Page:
What is the course about?
Time is central to physics but does not itself appear to be an object that can be independently observed by empirical methods: all of our observations occur in time. Since antiquity it has been clear that this poses philosophical problems that must be resolved – or at least grappled with – if we are to understand the physical world at all.
This course tells the story of the interplay of philosophy, geometry and science from 1600 to the early twentieth century. Beginning with inheritances from the ancient world, we look at the triumph of analytic geometry and the path it opened for the calculus of Newton and Leibniz, a set of mathematical procedures that seems capable of grasping the essence of temporal change. In the process we see how time, despite occupying a central role in physics, was a contested subject whose reality and objectivity have always been in question.
We will then see how Einstein’s Special Theory of Relativity gave rise to new and startling questions, raising doubts about the very existence of a temporal “present”. This has led some later physicists, such as Carlo Rovelli, to declare that time does not exist at all.
What will we cover?
• Ancient Mediterranean theories about time and change
• The synthetic and analytic approaches to geometry
• The emergence of calculus and some simple methods of calculating with rates of change.
• The different roles played by time in Galilean, Newtonian and Einsteinian physics.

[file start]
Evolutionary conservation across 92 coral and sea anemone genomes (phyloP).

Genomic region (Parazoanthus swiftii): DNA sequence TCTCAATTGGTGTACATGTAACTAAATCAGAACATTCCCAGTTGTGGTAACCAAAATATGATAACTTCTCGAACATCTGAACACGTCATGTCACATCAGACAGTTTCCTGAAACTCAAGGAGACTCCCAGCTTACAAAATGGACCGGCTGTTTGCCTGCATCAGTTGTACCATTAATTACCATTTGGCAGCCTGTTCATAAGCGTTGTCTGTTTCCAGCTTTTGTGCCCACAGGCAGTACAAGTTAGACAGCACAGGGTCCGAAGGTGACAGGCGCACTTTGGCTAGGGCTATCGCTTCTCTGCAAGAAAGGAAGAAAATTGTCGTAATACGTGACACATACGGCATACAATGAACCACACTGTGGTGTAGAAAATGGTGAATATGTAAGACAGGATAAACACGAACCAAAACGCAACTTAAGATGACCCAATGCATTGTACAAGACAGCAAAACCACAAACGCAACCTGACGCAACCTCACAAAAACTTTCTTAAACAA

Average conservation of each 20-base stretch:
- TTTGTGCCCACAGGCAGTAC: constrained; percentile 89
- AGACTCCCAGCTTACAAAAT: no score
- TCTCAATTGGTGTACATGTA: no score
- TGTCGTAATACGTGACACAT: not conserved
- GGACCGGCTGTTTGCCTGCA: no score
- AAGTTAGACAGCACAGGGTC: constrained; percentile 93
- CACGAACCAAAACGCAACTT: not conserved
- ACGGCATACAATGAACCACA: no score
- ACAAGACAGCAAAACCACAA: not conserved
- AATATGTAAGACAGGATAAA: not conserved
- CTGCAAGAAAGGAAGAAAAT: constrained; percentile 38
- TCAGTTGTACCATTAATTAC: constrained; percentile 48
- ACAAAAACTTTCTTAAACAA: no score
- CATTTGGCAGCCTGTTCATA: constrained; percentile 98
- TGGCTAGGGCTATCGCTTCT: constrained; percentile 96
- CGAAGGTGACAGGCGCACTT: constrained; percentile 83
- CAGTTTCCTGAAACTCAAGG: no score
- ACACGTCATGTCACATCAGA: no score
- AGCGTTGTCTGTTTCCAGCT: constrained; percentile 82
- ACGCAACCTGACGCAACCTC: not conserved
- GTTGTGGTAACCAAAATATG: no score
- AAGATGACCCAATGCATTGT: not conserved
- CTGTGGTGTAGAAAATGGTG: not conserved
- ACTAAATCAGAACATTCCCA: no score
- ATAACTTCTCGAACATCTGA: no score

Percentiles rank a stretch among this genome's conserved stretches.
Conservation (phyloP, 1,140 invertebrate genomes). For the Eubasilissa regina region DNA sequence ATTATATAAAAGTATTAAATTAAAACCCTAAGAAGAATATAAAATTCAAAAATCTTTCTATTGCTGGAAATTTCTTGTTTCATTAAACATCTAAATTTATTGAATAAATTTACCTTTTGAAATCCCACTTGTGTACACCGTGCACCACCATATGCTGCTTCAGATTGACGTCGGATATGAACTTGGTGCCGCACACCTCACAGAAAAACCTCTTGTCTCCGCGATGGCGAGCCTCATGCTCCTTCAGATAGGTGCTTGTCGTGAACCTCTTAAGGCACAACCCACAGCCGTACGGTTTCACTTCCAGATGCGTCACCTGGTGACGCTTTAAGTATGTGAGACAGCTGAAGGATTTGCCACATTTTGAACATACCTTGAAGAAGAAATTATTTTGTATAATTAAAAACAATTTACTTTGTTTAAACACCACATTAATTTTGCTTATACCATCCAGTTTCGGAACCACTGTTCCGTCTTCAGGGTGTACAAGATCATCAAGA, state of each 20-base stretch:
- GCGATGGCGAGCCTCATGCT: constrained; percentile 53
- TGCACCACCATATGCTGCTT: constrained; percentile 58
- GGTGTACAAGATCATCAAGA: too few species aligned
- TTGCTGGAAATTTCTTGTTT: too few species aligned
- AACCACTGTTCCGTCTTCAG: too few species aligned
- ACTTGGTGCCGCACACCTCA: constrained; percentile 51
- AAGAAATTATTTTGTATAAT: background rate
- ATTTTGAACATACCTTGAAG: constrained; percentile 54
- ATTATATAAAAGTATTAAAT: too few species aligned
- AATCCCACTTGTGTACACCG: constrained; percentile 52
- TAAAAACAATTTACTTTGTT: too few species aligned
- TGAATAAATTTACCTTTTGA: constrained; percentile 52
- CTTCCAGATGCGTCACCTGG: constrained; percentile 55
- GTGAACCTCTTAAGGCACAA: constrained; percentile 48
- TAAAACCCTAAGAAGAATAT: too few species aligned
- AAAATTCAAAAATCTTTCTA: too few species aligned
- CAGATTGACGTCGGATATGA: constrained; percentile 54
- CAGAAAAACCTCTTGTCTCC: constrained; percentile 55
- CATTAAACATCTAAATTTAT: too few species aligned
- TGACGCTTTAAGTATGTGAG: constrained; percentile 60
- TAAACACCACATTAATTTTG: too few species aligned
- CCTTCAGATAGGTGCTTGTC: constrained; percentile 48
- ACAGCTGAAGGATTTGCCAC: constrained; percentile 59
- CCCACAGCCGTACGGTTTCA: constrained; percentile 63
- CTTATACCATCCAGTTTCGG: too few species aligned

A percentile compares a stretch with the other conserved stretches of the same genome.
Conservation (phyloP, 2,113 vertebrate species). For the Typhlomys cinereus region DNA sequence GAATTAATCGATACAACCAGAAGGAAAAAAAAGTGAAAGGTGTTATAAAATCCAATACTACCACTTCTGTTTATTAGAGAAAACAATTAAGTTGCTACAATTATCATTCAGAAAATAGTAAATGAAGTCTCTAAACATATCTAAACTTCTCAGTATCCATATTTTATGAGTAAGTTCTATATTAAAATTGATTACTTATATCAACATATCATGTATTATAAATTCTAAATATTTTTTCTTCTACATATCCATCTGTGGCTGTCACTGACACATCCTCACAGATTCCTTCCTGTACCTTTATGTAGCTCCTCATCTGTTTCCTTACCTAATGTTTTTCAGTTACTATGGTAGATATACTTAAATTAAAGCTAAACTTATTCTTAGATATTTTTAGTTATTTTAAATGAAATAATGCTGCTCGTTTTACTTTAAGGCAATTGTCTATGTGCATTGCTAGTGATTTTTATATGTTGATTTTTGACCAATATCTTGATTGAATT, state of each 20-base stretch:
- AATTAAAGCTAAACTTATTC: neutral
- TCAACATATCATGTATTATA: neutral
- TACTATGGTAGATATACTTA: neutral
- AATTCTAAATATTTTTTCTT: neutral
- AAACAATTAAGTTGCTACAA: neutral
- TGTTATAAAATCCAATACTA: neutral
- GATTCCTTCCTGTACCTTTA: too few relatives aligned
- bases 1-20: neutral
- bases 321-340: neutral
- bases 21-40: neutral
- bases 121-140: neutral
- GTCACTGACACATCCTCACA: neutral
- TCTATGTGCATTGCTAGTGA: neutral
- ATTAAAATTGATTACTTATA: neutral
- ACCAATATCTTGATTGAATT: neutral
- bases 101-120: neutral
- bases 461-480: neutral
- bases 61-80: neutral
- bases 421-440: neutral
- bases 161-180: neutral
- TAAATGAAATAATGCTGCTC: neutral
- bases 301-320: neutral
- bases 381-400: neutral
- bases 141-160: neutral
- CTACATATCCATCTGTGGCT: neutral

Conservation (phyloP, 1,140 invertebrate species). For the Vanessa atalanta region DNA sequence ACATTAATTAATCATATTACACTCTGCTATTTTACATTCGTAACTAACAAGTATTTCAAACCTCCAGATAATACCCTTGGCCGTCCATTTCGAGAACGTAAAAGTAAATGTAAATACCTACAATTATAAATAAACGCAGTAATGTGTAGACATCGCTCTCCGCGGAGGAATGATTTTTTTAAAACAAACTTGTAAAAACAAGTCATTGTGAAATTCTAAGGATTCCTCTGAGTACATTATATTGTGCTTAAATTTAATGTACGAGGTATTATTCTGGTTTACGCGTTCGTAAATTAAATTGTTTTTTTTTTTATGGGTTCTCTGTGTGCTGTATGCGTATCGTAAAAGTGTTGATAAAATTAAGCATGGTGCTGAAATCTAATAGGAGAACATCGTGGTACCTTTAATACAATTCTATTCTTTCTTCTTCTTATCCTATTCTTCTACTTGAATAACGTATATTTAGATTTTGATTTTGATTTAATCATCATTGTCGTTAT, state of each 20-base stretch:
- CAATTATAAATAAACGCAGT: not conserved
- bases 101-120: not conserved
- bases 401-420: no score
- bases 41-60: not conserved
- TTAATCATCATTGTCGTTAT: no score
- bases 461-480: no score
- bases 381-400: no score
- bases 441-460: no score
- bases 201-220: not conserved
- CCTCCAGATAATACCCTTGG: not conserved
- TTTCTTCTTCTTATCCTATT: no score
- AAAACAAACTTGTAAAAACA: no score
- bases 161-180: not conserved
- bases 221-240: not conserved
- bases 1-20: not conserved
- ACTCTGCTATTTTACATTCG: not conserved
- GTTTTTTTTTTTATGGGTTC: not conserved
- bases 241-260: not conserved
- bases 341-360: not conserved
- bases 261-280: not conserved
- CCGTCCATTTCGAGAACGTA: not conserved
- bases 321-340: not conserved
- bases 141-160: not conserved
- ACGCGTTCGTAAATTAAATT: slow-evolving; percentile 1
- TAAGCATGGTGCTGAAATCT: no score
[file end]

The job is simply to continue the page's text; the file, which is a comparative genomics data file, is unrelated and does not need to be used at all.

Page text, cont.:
• Skepticism about the reality of time.
What will I achieve?
By the end of this course you should be able to...
• Explain Zeno’s paradoxes and Aristotle’s solution to them
• Describe some aspects of synthetic and analytic geometry, including early attempts to find the areas of curved shapes.
• Describe the role of infinitesimals in early forms of calculus and the philosophical controversies they aroused.
• Perform calculus (differentiation and integration) using seventeenth-century methods.
• Explain the conflict between Galilean relativity and Newton’s notion of absolute time.
• Describe the role of spacetime in Einstein’s Special Relativity, and in particular the problem it poses for realism about the present.
• Outline sceptical arguments against the reality of time and take a position in that debate.
What level is the course and do I need any particular skills?
This is an intermediate course. It assumes no specific prior knowledge but is not suitable for a first encounter with philosophy. You do not need any background in physics or maths to follow this course.
How will I be taught, and will there be any work outside the class?
These classes use a mixture of lecture, structured discussion-based activities and problem-solving in small groups.
Optional online resources will be suggested if you want to consolidate or extend the material outside class.
Are there any other costs? Is there anything I need to bring?
No equipment will be required besides pen and paper or other means for taking notes. Access to the internet is advantageous but not required.
When I've finished, what course can I do next?
This course is an ideal complement to HP 101 Phenomenology of Time, which is offered in Summer term in the same time-slot.
General information and advice on courses at City Lit is available from the Student Centre and Library on Monday to Friday from 12:00 – 19:00.
See the course guide for term dates and further details